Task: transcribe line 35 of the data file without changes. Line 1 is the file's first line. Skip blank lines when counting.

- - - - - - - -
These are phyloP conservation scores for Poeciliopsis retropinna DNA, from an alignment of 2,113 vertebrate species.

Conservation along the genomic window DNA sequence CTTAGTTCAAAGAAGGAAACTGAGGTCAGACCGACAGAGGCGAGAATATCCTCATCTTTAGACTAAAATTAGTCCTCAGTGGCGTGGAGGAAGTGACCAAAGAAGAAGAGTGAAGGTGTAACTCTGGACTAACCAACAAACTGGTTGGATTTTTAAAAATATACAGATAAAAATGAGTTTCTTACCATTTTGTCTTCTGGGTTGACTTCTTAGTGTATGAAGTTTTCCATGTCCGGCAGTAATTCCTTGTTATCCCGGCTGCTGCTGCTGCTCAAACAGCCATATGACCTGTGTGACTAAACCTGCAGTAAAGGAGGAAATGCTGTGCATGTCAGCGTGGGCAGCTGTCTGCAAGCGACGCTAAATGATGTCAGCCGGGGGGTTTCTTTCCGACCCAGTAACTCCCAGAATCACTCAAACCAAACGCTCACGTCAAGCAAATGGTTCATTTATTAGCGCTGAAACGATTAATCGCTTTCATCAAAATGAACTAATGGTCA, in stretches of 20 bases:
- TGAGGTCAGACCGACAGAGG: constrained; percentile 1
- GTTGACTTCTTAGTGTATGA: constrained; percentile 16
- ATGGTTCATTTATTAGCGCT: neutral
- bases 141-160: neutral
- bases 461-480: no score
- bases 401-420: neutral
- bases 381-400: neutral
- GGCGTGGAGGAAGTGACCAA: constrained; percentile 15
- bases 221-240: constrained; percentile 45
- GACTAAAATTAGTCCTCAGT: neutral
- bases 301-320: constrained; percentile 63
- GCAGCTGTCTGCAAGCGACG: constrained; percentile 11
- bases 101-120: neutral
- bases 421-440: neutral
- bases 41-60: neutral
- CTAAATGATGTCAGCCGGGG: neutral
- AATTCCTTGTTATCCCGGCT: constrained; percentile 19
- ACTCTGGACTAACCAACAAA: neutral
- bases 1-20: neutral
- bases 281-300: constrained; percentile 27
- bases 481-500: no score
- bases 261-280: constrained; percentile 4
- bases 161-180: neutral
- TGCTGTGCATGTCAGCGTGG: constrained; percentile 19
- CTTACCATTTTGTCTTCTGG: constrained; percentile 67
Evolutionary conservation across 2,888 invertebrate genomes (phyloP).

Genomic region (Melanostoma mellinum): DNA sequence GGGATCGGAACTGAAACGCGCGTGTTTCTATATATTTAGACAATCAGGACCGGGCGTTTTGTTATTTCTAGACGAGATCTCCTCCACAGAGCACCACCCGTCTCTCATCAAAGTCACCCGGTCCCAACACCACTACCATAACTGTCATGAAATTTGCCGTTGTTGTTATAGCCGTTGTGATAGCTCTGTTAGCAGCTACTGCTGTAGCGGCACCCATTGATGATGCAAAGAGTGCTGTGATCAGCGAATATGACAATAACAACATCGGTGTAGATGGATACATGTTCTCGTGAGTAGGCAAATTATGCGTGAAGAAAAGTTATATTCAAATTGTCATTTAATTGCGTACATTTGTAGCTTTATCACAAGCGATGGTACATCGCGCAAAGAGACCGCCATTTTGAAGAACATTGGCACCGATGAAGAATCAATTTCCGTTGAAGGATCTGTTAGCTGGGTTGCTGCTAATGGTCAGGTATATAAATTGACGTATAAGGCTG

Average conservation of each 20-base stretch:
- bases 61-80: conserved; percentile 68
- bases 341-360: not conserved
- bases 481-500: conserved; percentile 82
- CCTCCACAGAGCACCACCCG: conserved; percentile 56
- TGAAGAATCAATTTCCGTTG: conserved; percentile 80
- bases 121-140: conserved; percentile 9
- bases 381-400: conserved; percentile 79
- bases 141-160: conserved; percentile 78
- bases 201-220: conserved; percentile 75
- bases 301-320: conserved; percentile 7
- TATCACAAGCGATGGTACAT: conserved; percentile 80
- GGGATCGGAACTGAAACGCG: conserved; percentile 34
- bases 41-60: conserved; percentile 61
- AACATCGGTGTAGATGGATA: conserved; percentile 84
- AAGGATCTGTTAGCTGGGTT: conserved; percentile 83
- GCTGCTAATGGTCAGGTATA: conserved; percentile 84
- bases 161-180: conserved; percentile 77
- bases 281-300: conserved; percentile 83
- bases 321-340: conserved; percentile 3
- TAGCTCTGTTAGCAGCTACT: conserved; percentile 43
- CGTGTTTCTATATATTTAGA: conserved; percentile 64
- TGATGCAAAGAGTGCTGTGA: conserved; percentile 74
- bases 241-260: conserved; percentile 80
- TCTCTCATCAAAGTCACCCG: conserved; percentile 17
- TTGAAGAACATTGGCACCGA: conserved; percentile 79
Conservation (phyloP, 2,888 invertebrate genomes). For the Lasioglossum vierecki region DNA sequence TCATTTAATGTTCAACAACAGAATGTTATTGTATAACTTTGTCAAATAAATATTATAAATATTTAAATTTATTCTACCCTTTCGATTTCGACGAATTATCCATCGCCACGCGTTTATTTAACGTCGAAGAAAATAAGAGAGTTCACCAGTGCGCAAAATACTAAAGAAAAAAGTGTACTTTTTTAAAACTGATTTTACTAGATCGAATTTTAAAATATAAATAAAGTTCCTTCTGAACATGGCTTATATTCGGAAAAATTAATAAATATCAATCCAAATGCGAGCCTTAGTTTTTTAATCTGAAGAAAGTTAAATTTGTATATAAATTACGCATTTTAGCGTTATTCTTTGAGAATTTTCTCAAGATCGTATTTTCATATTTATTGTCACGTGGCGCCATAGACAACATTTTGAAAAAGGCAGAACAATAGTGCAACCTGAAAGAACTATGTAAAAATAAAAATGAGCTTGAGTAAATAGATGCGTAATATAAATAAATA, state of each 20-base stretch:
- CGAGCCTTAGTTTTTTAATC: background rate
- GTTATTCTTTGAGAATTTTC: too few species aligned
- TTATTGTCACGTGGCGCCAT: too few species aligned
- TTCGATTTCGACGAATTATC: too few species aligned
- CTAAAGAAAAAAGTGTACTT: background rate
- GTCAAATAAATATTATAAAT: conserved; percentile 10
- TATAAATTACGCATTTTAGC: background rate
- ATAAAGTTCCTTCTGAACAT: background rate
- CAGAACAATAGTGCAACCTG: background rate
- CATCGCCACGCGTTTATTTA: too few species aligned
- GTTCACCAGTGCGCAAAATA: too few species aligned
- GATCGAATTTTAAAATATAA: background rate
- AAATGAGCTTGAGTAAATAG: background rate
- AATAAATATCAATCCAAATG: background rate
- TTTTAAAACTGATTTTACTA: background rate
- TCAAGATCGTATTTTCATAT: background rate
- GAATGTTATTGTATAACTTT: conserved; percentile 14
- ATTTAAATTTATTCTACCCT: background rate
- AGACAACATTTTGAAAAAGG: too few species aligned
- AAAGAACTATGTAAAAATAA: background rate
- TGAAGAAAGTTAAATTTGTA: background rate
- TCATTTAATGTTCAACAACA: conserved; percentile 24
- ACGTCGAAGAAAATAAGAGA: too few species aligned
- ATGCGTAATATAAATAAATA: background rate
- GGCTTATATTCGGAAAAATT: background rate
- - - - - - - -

- TGAAGAATCAATTTCCGTTG: conserved; percentile 80